Simple one 🙂 For sure it’s hard to recruit someone offering salary below current one. But if someone decided to change job and have a few options with salary that satisfies his or her expectations then its not that important to offer more than your “opponents”. Of course it also depends. If someone don’t care about projects, and don’t worry about learning and finding new friends then the only answer is cash. But also you can be sure that this kind of people will change project as soon as someone will offer them higher salary.

Also its great if you can say about minimum and maximum salary offered by client or your company for position that you are recruiting for. A lot of developers don’t even want to loose their time if they don’t know if you meet their expectations. Especially experienced developers.

Other expectations

There are a lot of expectations that can be discussed:

  1. Position – there a lot of people that can change work only because of position in the company structure. Some experienced testers wants to start as developers, some developers wants to try their chances as project leader or manager.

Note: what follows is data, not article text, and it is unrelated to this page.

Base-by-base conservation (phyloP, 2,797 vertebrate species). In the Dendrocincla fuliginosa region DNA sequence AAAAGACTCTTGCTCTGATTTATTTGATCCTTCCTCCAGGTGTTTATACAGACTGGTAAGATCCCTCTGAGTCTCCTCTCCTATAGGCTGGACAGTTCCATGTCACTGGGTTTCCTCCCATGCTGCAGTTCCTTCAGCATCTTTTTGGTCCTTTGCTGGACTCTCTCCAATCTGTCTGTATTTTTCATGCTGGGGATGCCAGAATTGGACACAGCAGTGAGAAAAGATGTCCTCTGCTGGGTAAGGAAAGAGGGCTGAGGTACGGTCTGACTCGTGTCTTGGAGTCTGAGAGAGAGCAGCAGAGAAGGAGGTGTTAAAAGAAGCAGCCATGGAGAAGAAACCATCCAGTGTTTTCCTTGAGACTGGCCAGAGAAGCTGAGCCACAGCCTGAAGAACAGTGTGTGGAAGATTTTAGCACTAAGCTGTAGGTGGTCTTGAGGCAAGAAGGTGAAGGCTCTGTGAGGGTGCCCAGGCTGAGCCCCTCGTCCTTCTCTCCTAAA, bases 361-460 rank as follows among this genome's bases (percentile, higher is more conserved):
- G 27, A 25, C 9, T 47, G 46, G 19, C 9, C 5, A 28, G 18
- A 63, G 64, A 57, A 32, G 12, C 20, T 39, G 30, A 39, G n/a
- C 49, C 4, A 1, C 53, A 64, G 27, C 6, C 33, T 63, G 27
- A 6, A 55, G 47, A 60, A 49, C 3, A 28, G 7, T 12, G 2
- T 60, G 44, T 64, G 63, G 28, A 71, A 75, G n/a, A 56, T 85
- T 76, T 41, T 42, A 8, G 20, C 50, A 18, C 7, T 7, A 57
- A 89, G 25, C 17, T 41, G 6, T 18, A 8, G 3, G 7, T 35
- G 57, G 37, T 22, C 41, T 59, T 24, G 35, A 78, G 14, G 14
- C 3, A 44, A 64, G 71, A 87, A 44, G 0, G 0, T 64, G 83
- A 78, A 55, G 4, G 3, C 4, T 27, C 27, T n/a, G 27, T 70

2. Multicultural environment – Some developers wants to work in multi cultural organizations. Possibility of journeys is sometimes an advantage.
  3. Working hours – some developers see flexible working hours as convenient. Additionally, possibility of remote working can be a big plus.
  4. Location – Sometimes your office location is also important ;P
  5. Organization -Some devs don’t prefer to work in Agile culture, some just hate Waterfall. Some hates large companies, some don’t want to trust small ones.